In communities across America, small buildings with two to four housing units—“triple-deckers” in New England, “duplexes” and “fourplexes” in Minnesota— provide neighborhood stability. A significant presence, they represent 31 percent of rental housing stock in the Northeast, 21 percent in the Midwest.
But even as demand for rentals increases, these typically affordable properties are threatened by foreclosure, abandonment, and disinvestment.. Between 1999 and 2009 alone, 15 percent of the two- to four-unit, low-cost rental stock was permanently lost.
The healthy future of this housing stock—in most cases designed for owner occupancy by the landlord—requires flexibility. Renewed owner occupancy, a model practiced in Connecticut, and nonprofit ownership and management, seen in Minnesota, are two models aimed at increasing neighborhood stability and preserving affordable housing options. Both demonstrate smart investment of limited public subsidies and provide asset-building opportunities for individuals.
The models’ development was supported by the Housing Partnership Network (HPN) through its Innovations in Neighborhood Stabilization and Foreclosure Prevention Initiative, under a grant from the Citi Foundation.
The Housing Development Fund (HDF), a 24-year-old nonprofit, came to the realization that providing mortgage assistance to customers could help ensure that the small multifamily housing stock abundant in Connecticut’s cities could be part of a wider solution to the high cost of homeownership. (See “The People on the Ground.”)
As a community development financial institution and homeownership- education provider, HDF brings together poorly managed or foreclosed and vacant two- to four-unit housing stock with the many households that could benefit from support in achieving homeownership. The homeowners in turn benefit renters by providing affordable, well-managed units.
HDF has created a formalized product for owner-occupants called the Landlord Entrepreneurship Affordable Program (LEAP). With initial funding from the Housing Partnership Network, HDF designed an acquisition- and rehabilitation-financing program to groom the next generation of owner-occupants of two- to four-unit family houses. LEAP provides the owner-occupants not just with financing on appropriate terms, but also with knowledge about managing rental property, screening for good tenants, improving energy efficiency, and doing basic repairs.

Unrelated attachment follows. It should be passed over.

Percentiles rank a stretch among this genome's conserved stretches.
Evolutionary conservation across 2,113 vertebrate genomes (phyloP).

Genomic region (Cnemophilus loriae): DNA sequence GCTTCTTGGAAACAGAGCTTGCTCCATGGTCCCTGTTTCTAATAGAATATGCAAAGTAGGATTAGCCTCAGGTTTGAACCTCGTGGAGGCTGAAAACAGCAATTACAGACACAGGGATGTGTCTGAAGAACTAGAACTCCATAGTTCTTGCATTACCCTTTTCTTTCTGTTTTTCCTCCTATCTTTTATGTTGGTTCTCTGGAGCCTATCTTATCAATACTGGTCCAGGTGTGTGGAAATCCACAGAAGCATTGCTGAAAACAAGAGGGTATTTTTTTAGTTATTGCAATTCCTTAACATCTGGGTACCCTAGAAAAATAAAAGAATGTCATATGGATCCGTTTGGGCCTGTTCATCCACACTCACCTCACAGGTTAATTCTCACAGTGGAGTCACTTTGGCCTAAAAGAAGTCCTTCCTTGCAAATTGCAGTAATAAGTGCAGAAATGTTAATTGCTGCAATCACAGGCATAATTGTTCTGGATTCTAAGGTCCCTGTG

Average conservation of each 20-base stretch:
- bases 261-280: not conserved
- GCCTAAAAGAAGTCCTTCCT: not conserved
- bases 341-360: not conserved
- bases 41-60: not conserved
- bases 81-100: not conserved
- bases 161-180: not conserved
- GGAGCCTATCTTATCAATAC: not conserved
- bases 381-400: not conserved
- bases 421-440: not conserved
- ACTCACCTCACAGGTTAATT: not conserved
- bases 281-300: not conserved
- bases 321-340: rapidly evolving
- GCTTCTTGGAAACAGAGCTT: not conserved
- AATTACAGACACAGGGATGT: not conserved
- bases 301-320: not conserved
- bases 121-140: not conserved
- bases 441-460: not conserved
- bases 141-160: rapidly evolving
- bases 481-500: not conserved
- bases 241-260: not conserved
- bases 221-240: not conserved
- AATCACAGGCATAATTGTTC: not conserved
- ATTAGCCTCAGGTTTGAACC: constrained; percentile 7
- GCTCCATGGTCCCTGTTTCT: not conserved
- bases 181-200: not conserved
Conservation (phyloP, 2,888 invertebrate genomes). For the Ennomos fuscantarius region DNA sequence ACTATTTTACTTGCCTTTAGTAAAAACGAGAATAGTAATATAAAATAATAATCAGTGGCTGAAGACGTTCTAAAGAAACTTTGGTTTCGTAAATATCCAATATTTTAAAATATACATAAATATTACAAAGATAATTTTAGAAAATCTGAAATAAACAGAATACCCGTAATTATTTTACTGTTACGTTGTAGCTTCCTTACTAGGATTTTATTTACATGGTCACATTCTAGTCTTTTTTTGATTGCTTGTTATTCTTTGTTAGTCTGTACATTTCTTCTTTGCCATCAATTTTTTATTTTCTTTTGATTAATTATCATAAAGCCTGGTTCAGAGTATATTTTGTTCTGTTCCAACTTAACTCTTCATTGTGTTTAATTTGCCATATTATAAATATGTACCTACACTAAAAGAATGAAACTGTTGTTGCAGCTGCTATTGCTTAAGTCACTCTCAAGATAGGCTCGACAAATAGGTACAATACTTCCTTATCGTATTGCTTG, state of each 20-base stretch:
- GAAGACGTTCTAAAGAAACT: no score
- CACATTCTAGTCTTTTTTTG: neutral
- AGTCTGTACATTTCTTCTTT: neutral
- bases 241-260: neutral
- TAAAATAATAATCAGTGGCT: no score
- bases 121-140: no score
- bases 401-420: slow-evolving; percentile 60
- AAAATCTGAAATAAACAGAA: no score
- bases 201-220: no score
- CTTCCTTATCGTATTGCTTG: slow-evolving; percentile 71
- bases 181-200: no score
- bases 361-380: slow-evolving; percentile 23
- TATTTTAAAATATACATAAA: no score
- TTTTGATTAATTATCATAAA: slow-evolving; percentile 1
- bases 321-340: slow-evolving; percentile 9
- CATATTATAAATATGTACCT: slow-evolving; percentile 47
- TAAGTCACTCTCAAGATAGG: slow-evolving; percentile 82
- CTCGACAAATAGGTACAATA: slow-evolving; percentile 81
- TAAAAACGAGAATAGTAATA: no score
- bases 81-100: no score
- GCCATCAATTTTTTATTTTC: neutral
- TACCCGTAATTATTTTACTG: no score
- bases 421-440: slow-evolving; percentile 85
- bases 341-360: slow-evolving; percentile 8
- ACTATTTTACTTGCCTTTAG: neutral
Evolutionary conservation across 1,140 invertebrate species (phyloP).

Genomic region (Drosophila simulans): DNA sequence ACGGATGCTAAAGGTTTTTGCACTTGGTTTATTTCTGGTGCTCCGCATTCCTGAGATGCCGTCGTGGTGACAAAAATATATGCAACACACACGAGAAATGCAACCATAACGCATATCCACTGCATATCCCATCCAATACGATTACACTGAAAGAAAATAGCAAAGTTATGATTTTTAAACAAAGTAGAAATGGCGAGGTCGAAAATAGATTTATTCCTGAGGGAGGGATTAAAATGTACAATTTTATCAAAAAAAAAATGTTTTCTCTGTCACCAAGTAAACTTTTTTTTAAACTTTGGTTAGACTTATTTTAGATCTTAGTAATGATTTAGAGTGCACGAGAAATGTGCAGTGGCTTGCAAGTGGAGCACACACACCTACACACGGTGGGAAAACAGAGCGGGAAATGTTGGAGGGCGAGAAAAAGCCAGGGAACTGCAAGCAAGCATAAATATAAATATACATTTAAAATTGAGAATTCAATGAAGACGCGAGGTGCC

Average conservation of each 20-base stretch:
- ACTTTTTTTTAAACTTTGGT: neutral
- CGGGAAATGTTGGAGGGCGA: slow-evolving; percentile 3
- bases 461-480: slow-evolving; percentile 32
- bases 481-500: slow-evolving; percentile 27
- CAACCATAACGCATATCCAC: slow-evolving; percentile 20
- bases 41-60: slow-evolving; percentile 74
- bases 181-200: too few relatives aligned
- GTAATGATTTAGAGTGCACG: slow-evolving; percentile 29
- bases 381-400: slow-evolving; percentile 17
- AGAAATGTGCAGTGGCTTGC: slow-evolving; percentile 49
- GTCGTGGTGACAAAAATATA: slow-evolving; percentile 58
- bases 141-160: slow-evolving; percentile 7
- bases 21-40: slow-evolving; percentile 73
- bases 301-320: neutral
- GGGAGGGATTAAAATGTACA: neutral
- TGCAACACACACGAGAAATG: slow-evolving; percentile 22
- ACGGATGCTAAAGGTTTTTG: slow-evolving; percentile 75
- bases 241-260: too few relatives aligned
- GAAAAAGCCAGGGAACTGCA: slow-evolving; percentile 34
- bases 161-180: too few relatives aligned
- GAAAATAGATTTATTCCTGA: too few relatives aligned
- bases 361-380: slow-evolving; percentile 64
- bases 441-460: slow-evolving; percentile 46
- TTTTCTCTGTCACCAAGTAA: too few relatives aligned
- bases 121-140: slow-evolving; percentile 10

By building a cohort of owners who are community stakeholders empowered to manage small buildings well, LEAP directly improves neighborhood stability. It also helps low- and moderate-income owner-occupants to build assets.
In strengthening streets and corridors, LEAP can be especially important in neighborhoods surrounding hospitals and educational institutions. Programs like LEAP help Connecticut attract muchneeded workers by offering affordable opportunities for a new generation of first-time homeowners plus renters attracted to urban living.
In North Minneapolis, a predominantly African American community, the single-family homes, duplexes, and fourplexes are popular rental options. But foreclosures hit many North Minneapolis renters hard, as they made rent payments to landlords who stopped paying their mortgages and then disappeared. When the dust settled, many blocks in the community contained more properties that had been foreclosed on than properties that hadn’t been. Frequently, foreclosed properties were simply abandoned.
Project for Pride in Living Inc. (PPL), a 40-year-old nonprofit, having already invested in 10 scattered-site fourplexes in North Minneapolis, stepped in to tackle the foreclosed rental inventory. Since 2009, it has rehabilitated and leased six foreclosed fourplexes. It is in the process of rehabbing seven more buildings—bringing a total of 62 refreshed units back to serve residents.
Sixty-two units in geographically scattered buildings, each with their own unique features and internal systems, can be less financially efficient than a single 60-unit building. However, production in the private market has not yet met the demand, which is at a record high because those who might have been buyers in the past are finding tightened lending or are newly wary about homeownership. With foreclosure having permanently reduced the number of available units, PPL sees investments in existing small housing stock as providing the needed units while reinforcing the neighborhood fabric.
PPL tackles the operational and financial challenge of delivering good-quality management services to smaller, scattered-site properties by focusing on property management and clustering its buildings geographically for more efficiency. Its property managers also connect regularly with residents and maintain linkages to near neighbors and community groups, keeping PPL informed about resident behaviors.
PPL has relied on project-based rental assistance and partnerships with other supportive programs to attract a well-defined target market of low-income and supportive-housing residents (those needing special services). This strategy has led to very high occupancy and is filling a severely underserved niche in the local rental market.